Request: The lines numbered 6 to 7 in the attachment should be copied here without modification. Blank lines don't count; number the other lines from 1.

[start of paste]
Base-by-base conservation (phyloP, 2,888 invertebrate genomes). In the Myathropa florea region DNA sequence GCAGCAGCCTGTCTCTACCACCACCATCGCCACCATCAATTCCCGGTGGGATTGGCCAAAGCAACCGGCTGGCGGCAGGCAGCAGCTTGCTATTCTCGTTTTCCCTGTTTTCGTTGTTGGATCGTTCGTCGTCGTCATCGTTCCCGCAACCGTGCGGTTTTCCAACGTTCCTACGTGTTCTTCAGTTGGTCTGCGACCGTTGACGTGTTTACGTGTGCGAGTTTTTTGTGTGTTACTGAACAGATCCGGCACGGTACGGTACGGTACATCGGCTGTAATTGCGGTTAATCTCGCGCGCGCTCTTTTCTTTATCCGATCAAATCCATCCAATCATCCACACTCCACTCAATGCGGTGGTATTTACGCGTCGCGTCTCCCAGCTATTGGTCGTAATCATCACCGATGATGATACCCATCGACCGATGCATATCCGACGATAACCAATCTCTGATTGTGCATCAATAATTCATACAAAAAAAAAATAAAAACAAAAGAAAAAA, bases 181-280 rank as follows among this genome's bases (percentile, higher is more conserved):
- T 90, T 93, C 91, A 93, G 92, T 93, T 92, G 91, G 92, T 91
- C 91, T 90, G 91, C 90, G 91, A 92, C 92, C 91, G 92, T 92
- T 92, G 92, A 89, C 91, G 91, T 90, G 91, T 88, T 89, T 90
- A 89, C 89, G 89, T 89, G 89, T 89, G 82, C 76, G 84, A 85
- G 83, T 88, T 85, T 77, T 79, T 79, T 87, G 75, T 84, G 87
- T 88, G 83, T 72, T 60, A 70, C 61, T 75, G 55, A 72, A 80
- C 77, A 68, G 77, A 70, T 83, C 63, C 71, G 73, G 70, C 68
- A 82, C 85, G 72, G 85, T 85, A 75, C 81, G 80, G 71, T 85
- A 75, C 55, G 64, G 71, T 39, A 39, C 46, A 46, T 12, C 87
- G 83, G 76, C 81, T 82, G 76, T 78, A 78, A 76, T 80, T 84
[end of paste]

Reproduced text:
- G 83, T 88, T 85, T 77, T 79, T 79, T 87, G 75, T 84, G 87
- T 88, G 83, T 72, T 60, A 70, C 61, T 75, G 55, A 72, A 80